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Microsoft Street Slide: Street View done properly

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Secure remote control for conventional and virtual desktops

Leaving aside the creepy privacy aspects, Street View is one of Google's most valuable services. The ability to familiarise yourself with somewhere strange, before you arrive, is genuinely useful.

Or rather, it is in theory. Unfortunately, unless you've got extremely lucky, Street View typically fails to plonk you down right where you want to be. Then you have to use the controls, a really tedious hit-and-miss-affair, and you end up wishing you hadn't.

For such a rich trove of information to be presented with such a clunky UI is strange and frustrating, and very un-Googley. Happily, at SIGGRAPH this week Microsoft Research presented a new form of presenting street view imagery, and it's well worth a look.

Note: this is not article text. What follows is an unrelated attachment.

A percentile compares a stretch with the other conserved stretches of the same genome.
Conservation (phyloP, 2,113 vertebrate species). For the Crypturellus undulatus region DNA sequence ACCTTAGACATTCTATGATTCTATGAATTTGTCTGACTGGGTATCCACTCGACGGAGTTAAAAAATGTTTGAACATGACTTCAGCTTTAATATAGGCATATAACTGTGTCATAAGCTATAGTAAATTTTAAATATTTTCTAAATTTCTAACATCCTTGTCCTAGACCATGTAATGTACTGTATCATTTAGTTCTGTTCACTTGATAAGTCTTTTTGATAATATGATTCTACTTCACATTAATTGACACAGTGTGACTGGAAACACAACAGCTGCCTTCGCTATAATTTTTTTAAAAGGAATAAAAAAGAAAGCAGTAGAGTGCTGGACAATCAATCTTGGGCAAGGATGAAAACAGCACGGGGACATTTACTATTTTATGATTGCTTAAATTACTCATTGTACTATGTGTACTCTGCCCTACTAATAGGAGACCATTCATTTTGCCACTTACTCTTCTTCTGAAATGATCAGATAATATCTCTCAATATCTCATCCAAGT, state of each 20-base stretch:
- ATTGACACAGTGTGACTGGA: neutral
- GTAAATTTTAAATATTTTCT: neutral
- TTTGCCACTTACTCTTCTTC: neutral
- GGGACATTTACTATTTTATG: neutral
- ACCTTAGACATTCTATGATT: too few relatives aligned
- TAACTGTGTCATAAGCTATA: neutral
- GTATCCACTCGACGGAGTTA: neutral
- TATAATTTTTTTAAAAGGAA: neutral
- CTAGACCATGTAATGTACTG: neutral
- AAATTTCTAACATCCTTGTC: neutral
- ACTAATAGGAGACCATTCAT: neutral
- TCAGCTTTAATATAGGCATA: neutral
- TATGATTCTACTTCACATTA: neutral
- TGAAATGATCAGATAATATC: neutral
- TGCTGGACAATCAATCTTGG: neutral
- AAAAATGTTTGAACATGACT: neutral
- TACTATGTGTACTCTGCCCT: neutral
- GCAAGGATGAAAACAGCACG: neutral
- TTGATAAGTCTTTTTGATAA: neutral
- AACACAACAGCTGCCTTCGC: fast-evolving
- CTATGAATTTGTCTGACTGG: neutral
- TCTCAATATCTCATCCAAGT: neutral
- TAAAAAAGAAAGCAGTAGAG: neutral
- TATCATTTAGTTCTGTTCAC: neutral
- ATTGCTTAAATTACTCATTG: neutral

The "Street Slide" project presents seamless, uninterrupted perspectives as you navigate. Here's what it looks like in action:

The researchers have combined two approaches - the "bubble" view which simulates a panorama from a fixed viewpoint (the approach used today at Google and Microsoft) with multiperspective "strip panoramas", which give more information but lack the sense that you're moving alone.

"Our strip panoramas are created by aligning and overlaying perspective projections of the bubble images oriented towards the street side. Dynamically altering the alignment and visible portions of each image simulates a pseudo-perspective view of the streetside from a distance. Moving along the street thus gives a strong sense of parallax and enhances the sense of immersion."

Since it uses rendering, it uses more GPU time, but it's a much more satisfactory experience.

"Aah, the start of the cycling season"

It reminded me of the famous camera obscura sequence in the movie A Matter of Life and Death, where the village doctor spies on the community - which you can see here or read about here. ®

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